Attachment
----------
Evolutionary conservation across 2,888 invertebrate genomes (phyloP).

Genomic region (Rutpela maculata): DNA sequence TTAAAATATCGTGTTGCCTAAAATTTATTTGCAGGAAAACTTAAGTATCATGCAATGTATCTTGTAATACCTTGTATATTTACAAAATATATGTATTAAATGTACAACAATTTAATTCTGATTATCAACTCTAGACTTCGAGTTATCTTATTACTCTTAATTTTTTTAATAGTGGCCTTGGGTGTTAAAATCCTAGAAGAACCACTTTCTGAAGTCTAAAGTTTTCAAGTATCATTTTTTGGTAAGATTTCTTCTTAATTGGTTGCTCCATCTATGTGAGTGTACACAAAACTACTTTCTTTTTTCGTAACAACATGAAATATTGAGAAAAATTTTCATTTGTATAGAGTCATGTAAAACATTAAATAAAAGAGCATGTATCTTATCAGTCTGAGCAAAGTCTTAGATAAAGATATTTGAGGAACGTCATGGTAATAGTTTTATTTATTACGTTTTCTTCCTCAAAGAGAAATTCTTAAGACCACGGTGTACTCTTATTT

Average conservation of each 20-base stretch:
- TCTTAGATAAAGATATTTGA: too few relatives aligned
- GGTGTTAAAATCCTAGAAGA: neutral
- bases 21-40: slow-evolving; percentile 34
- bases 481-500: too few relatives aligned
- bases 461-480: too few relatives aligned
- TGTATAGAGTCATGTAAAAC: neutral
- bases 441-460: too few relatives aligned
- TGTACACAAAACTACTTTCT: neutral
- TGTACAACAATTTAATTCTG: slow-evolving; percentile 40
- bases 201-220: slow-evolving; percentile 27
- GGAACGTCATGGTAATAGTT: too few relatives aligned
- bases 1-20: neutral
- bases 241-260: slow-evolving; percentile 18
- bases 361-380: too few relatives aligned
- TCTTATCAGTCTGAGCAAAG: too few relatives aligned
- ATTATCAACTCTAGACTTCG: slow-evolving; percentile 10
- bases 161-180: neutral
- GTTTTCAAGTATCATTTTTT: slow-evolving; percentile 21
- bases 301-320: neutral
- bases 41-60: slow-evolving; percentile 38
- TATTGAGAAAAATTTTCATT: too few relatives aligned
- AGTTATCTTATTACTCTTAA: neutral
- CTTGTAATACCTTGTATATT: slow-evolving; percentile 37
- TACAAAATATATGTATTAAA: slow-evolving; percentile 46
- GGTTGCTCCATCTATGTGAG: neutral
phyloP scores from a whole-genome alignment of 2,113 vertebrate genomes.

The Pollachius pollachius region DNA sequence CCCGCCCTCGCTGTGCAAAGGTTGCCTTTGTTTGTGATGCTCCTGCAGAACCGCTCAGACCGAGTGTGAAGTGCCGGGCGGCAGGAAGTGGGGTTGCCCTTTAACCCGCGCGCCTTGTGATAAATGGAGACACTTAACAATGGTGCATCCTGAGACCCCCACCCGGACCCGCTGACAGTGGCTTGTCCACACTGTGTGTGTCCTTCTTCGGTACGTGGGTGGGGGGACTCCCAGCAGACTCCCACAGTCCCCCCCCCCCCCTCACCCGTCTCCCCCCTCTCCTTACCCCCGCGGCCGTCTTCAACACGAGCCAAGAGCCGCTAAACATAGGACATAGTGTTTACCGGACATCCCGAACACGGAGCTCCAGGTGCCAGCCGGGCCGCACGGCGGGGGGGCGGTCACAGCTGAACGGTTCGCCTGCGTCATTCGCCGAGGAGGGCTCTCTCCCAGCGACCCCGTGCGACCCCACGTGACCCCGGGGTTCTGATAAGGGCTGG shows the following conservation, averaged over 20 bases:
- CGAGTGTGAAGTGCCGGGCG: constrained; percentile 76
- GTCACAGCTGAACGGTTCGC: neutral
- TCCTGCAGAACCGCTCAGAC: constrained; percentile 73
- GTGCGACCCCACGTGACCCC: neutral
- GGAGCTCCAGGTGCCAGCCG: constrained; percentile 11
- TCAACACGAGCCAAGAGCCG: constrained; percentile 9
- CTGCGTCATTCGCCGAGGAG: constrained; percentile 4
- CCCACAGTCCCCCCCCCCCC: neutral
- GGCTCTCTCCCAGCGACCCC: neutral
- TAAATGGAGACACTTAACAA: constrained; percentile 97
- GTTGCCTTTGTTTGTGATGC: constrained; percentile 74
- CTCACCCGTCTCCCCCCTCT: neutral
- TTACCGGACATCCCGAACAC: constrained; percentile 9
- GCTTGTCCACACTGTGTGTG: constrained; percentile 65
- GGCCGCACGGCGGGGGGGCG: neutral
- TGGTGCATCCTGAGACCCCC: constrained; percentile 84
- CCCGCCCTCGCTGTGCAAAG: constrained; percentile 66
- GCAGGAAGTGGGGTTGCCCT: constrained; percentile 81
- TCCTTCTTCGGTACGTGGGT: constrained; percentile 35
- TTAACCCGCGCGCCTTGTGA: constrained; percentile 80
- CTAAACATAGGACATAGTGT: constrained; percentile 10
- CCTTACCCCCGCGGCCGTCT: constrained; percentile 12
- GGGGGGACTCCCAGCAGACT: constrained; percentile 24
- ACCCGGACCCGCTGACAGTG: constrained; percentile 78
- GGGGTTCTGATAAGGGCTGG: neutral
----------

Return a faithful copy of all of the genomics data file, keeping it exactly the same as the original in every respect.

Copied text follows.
Evolutionary conservation across 2,888 invertebrate genomes (phyloP).

Genomic region (Rutpela maculata): DNA sequence TTAAAATATCGTGTTGCCTAAAATTTATTTGCAGGAAAACTTAAGTATCATGCAATGTATCTTGTAATACCTTGTATATTTACAAAATATATGTATTAAATGTACAACAATTTAATTCTGATTATCAACTCTAGACTTCGAGTTATCTTATTACTCTTAATTTTTTTAATAGTGGCCTTGGGTGTTAAAATCCTAGAAGAACCACTTTCTGAAGTCTAAAGTTTTCAAGTATCATTTTTTGGTAAGATTTCTTCTTAATTGGTTGCTCCATCTATGTGAGTGTACACAAAACTACTTTCTTTTTTCGTAACAACATGAAATATTGAGAAAAATTTTCATTTGTATAGAGTCATGTAAAACATTAAATAAAAGAGCATGTATCTTATCAGTCTGAGCAAAGTCTTAGATAAAGATATTTGAGGAACGTCATGGTAATAGTTTTATTTATTACGTTTTCTTCCTCAAAGAGAAATTCTTAAGACCACGGTGTACTCTTATTT

Average conservation of each 20-base stretch:
- TCTTAGATAAAGATATTTGA: too few relatives aligned
- GGTGTTAAAATCCTAGAAGA: neutral
- bases 21-40: slow-evolving; percentile 34
- bases 481-500: too few relatives aligned
- bases 461-480: too few relatives aligned
- TGTATAGAGTCATGTAAAAC: neutral
- bases 441-460: too few relatives aligned
- TGTACACAAAACTACTTTCT: neutral
- TGTACAACAATTTAATTCTG: slow-evolving; percentile 40
- bases 201-220: slow-evolving; percentile 27
- GGAACGTCATGGTAATAGTT: too few relatives aligned
- bases 1-20: neutral
- bases 241-260: slow-evolving; percentile 18
- bases 361-380: too few relatives aligned
- TCTTATCAGTCTGAGCAAAG: too few relatives aligned
- ATTATCAACTCTAGACTTCG: slow-evolving; percentile 10
- bases 161-180: neutral
- GTTTTCAAGTATCATTTTTT: slow-evolving; percentile 21
- bases 301-320: neutral
- bases 41-60: slow-evolving; percentile 38
- TATTGAGAAAAATTTTCATT: too few relatives aligned
- AGTTATCTTATTACTCTTAA: neutral
- CTTGTAATACCTTGTATATT: slow-evolving; percentile 37
- TACAAAATATATGTATTAAA: slow-evolving; percentile 46
- GGTTGCTCCATCTATGTGAG: neutral
phyloP scores from a whole-genome alignment of 2,113 vertebrate genomes.

The Pollachius pollachius region DNA sequence CCCGCCCTCGCTGTGCAAAGGTTGCCTTTGTTTGTGATGCTCCTGCAGAACCGCTCAGACCGAGTGTGAAGTGCCGGGCGGCAGGAAGTGGGGTTGCCCTTTAACCCGCGCGCCTTGTGATAAATGGAGACACTTAACAATGGTGCATCCTGAGACCCCCACCCGGACCCGCTGACAGTGGCTTGTCCACACTGTGTGTGTCCTTCTTCGGTACGTGGGTGGGGGGACTCCCAGCAGACTCCCACAGTCCCCCCCCCCCCCTCACCCGTCTCCCCCCTCTCCTTACCCCCGCGGCCGTCTTCAACACGAGCCAAGAGCCGCTAAACATAGGACATAGTGTTTACCGGACATCCCGAACACGGAGCTCCAGGTGCCAGCCGGGCCGCACGGCGGGGGGGCGGTCACAGCTGAACGGTTCGCCTGCGTCATTCGCCGAGGAGGGCTCTCTCCCAGCGACCCCGTGCGACCCCACGTGACCCCGGGGTTCTGATAAGGGCTGG shows the following conservation, averaged over 20 bases:
- CGAGTGTGAAGTGCCGGGCG: constrained; percentile 76
- GTCACAGCTGAACGGTTCGC: neutral
- TCCTGCAGAACCGCTCAGAC: constrained; percentile 73
- GTGCGACCCCACGTGACCCC: neutral
- GGAGCTCCAGGTGCCAGCCG: constrained; percentile 11
- TCAACACGAGCCAAGAGCCG: constrained; percentile 9
- CTGCGTCATTCGCCGAGGAG: constrained; percentile 4
- CCCACAGTCCCCCCCCCCCC: neutral
- GGCTCTCTCCCAGCGACCCC: neutral
- TAAATGGAGACACTTAACAA: constrained; percentile 97
- GTTGCCTTTGTTTGTGATGC: constrained; percentile 74
- CTCACCCGTCTCCCCCCTCT: neutral
- TTACCGGACATCCCGAACAC: constrained; percentile 9
- GCTTGTCCACACTGTGTGTG: constrained; percentile 65
- GGCCGCACGGCGGGGGGGCG: neutral
- TGGTGCATCCTGAGACCCCC: constrained; percentile 84
- CCCGCCCTCGCTGTGCAAAG: constrained; percentile 66
- GCAGGAAGTGGGGTTGCCCT: constrained; percentile 81
- TCCTTCTTCGGTACGTGGGT: constrained; percentile 35
- TTAACCCGCGCGCCTTGTGA: constrained; percentile 80
- CTAAACATAGGACATAGTGT: constrained; percentile 10
- CCTTACCCCCGCGGCCGTCT: constrained; percentile 12
- GGGGGGACTCCCAGCAGACT: constrained; percentile 24
- ACCCGGACCCGCTGACAGTG: constrained; percentile 78
- GGGGTTCTGATAAGGGCTGG: neutral